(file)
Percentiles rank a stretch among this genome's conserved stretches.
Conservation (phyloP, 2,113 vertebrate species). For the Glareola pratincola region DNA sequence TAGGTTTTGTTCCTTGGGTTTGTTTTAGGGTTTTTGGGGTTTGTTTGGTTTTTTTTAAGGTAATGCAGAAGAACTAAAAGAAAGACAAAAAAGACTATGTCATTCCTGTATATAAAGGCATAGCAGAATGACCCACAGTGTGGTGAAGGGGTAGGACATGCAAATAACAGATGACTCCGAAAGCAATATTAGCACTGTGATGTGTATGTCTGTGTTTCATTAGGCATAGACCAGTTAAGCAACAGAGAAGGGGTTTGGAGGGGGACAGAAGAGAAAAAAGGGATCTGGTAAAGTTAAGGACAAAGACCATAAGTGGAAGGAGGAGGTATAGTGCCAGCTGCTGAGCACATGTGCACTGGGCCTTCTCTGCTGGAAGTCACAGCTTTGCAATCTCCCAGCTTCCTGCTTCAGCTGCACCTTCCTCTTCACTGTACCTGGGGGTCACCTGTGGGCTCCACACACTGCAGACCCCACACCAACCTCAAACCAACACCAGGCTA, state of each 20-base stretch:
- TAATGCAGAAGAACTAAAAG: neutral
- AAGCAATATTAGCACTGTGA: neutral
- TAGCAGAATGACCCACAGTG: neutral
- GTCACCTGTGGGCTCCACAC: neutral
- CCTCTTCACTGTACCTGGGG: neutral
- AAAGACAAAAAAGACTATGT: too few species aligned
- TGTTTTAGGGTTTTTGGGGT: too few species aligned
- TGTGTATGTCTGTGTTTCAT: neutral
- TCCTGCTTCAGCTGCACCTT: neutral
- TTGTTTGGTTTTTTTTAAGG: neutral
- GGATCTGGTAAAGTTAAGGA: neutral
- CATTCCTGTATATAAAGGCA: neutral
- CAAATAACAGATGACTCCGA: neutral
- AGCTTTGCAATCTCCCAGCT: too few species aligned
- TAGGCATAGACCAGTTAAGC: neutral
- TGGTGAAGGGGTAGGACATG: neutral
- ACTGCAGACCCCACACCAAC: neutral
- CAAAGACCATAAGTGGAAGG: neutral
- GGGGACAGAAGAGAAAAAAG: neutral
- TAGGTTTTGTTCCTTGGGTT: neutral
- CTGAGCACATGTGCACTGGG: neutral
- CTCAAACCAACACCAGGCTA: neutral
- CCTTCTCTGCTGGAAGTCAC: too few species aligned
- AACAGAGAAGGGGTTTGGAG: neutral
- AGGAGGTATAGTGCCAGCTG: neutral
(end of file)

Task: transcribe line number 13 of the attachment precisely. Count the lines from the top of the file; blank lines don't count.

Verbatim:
- GGATCTGGTAAAGTTAAGGA: neutral